Hitchin’ a Ride, Hitchin’ a Ride

Hitchin’ a Ride, Hitchin’ a Ride

“A thumb goes up, a car goes by

Oh, won't somebody stop and help a guy?

Hitchin' a ride, hitchin' a ride…”

(Vanity Fair, 1970)

“Some stories might be better left untold” is a rough quote of an old adage that many of us have heard before. After all, we grandparents would not want our kids or grandkids to even think about participating in some of the activities we experienced. Then again, maybe all grandparents weren’t like me back in my day and most have little to fear when recalling stories from the past.

In any event, the story that follows is totally true and no names were changed to protect anyone.

My college roommate, Gene Lakin, and I came up with the ingenious idea of hitchhiking to Myrtle Beach, South Carolina one day in the early spring of 1972. As soon as we finished our finals, we packed our sleeping bags on our shoulders, held our thumbs in the air, and started our trek from the Shippensburg, PA campus toward Interstate 81. From there, we headed south.

I doubt we had forty bucks between us. We didn’t need much money. We were traveling free and our plan was to sleep on the sand when we reached the beach. We packed little food and only two changes of clothes. We were anxious to get started, not worried in the slightest. After successfully hopping a freight train a year earlier to Richmond, Virginia, we were now world-renowned travelers and our attitude was cockier than it should have been. The song, “Hitchin’ a Ride” played over and over again in my mind during the entire trip.

The postcard I sent home from Myrtle Beach (which I still have somewhere tucked away in a scrapbook) stated that it took us 35 different rides to get there. Of course, I beat the postcard, arriving at home myself ahead of the card, which goes to prove that hitchhiking in the 70’s was quicker than the US Postal Service.

From a Virginia State Trooper in a marked car came one offer for a ride. While first thinking we were breaking the law, we soon realized that “hitchin’ a ride” on the interstate was permissible. He immediately recognized that we were from western PA by our dialect and provided some storytelling of his own as we continued south. When he invited us to apply for a position with the force after graduation, we knew we had met a great guy. He took us off I-81 on an exit ramp, wished us well, and we were on our way once again.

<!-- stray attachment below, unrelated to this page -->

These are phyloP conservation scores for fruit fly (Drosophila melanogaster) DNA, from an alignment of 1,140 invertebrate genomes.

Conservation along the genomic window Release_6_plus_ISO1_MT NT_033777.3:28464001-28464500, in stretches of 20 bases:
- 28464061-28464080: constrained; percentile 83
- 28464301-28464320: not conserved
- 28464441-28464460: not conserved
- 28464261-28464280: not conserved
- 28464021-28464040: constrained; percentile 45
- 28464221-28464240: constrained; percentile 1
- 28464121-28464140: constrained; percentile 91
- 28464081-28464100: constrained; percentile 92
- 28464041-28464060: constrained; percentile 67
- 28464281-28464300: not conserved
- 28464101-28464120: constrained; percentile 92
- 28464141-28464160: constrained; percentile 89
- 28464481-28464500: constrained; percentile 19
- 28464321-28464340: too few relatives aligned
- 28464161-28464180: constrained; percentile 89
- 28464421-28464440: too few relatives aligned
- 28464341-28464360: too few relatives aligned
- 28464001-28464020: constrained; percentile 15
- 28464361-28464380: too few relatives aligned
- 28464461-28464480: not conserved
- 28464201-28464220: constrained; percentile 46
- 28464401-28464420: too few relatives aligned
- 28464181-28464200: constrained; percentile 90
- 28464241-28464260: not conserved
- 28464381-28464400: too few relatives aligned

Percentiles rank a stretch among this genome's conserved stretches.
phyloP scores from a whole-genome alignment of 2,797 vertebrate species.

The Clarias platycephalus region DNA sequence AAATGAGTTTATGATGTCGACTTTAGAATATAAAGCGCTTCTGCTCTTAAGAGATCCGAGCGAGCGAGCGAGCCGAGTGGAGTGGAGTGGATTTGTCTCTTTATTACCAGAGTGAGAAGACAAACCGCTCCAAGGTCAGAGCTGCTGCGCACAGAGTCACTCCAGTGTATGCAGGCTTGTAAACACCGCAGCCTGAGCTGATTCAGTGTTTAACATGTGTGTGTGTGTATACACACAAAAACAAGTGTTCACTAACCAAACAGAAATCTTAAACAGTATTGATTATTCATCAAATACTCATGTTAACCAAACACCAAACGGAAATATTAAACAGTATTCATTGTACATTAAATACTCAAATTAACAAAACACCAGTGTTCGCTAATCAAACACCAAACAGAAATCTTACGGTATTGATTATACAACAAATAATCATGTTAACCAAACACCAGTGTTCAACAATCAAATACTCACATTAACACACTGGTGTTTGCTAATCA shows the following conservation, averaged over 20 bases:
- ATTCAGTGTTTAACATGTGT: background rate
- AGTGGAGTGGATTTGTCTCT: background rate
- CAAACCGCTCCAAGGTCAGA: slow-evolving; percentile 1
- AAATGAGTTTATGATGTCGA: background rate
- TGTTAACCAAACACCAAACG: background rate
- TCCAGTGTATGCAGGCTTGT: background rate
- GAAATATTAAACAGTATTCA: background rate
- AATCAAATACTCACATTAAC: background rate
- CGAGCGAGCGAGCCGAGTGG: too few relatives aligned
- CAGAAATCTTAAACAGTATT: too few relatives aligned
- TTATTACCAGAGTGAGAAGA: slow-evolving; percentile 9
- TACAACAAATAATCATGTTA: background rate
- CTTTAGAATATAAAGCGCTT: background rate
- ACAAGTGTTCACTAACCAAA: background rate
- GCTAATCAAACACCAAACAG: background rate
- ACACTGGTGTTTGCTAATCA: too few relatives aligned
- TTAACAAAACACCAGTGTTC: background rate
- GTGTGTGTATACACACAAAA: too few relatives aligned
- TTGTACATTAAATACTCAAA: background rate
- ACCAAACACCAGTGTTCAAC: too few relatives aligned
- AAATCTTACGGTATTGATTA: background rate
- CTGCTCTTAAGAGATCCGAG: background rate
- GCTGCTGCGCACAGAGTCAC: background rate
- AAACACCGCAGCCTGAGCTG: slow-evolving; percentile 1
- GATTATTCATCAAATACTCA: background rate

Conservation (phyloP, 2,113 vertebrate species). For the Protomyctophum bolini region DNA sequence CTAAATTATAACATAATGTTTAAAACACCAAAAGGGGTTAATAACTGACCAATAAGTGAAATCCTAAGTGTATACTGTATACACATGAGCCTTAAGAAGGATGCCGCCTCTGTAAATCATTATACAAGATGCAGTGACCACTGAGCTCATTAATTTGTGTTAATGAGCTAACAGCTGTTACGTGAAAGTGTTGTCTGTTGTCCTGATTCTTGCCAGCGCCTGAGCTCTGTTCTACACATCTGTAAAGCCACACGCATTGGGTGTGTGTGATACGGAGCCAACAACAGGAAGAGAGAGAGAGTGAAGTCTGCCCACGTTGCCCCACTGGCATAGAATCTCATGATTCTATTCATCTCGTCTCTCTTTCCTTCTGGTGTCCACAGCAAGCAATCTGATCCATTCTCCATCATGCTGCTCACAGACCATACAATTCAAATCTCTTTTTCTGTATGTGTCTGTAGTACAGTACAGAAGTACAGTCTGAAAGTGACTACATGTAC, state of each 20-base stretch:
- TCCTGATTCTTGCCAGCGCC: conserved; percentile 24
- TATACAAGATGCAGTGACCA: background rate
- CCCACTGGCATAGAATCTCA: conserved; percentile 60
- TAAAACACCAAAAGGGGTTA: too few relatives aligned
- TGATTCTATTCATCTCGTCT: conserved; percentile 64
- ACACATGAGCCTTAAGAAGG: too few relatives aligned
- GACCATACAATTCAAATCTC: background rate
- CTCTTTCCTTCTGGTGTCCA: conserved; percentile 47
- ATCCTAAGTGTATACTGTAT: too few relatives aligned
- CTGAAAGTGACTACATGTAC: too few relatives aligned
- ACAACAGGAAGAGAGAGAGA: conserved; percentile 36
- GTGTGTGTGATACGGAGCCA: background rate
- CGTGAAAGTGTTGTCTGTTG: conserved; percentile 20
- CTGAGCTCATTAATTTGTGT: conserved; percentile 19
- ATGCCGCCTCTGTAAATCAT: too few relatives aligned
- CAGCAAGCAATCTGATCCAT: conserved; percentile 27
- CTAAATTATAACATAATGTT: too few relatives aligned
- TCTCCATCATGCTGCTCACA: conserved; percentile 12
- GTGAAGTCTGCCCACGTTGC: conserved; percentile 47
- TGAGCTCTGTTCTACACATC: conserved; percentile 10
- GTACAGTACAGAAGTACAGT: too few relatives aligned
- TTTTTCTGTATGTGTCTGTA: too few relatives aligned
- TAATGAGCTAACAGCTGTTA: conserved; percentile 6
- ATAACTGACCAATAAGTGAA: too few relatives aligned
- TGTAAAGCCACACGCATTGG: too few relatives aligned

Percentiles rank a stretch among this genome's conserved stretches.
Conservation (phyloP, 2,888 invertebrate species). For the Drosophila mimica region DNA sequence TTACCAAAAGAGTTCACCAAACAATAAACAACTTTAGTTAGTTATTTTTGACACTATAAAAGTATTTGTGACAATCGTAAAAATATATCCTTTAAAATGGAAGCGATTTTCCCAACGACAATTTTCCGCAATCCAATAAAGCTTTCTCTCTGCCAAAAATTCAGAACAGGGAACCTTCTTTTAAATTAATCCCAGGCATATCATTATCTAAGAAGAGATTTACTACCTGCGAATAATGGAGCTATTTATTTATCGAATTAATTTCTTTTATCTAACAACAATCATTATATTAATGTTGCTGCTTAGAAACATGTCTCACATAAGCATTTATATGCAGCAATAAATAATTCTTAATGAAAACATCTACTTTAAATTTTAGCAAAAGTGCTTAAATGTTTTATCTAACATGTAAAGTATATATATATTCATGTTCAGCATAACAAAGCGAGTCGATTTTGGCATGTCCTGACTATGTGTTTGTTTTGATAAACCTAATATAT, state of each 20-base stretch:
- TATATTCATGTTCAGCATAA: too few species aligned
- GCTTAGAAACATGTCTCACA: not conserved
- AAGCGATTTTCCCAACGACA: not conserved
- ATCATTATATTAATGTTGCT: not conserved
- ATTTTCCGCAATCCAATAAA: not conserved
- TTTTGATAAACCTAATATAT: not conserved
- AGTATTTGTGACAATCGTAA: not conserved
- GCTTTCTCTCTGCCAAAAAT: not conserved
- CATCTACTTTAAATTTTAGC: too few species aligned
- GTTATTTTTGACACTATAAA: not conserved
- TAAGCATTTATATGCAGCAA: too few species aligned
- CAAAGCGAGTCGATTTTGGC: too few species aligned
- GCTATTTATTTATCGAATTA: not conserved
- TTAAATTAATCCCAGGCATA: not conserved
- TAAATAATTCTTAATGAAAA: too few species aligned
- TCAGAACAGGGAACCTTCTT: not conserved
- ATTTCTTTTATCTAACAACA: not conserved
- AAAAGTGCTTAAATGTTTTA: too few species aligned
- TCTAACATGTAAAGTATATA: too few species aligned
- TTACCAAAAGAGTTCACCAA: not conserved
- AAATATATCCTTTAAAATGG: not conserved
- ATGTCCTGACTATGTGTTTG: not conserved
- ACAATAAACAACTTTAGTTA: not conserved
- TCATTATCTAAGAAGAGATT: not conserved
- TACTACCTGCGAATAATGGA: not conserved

Not all of our actions that followed might have been considered to be totally legal, however. The permissive attitude of the times did have its limits and boundaries.

Perhaps sleeping in the grass median between ramps on the beltway might have been frowned upon. Nighttime arrived and rather than hitchhike in the dark, we chose the much safer venue and spent the entire night, in a light drizzle, between hundreds of cars and trucks buzzing close by on the cloverleaf.

A family of six in an old clunker picked us up at 5:00 A.M. the next morning and gave us a rather close and tight ride to a safer area of the road. I remember that although I hadn’t had a shower since the day before, I wasn’t the least bit embarrassed to ride with this family. I doubt any of them had taken a shower in the past week as all eight of us squeezed together during the claustrophobic journey off the cloverleaf.

Another incident that may not have fallen entirely into the legal realm occurred the night we were stranded on a two-lane road in a rural area of North Carolina. Once again, darkness fell and we found ourselves stuck between towns, basically in the middle of nowhere.

An unlocked storage shed with a wooden floor provided that night’s free lodging. Although the owner’s lights went on and off in the house that night, indicating they were indeed home, they had no idea that two vagabonds were using their shed as a refuge.

Up early and out of the dwelling before dawn just may have saved us a night in jail.

Eventually, we did make it to Myrtle Beach, but to our dismay, sleeping on the beach was prohibited and for some reason we didn’t want to consider doing anything dishonest again, so we each chipped in ten bucks and spent one night in a begrimed motel room. At least it did have a shower, complete bathroom, and a small fridge to chill our two bottles of high-class apple wine.

We started back the next day. We had better luck with ride offers heading north as we made the return trip aboard less than a dozen different vehicles. Our longest ride was with two burned-out hippies in an old VW van that took us the whole way from southern Virginia to Chambersburg, PA. One ride later, and we were on campus where our own cars awaited to take us home.

What an experience!

Related to the closing text in the movie Animal House, I found a small similarity. Who would have thought for one second that one of those hitchhikers would have recently retired as public educator with 32 years of teaching experience? And in your wildest dreams, could you guess that the other guy “hitchin’ a ride” recently retired as the Executive Director of Westmoreland County’s Arnold Palmer Airport?

Maybe experiencing life to its fullest and retelling those stories isn’t so bad after all.

Hitchin a ride - Vanity Fair   http://www.youtube.com/watch?v=TIwnAs4iwaE

My Roots - The Potchaks - circa 1927

My Roots - The Potchaks - circa 1927
From Left: Son, Steve - Dad, Frank - Mom, Anastasia (Makar) - Sons; John, Mike, Frank, Chuck (Author's Dad) - Twins, Pete & Mary - Daughter, Catherine. Photo taken in Wilmore, PA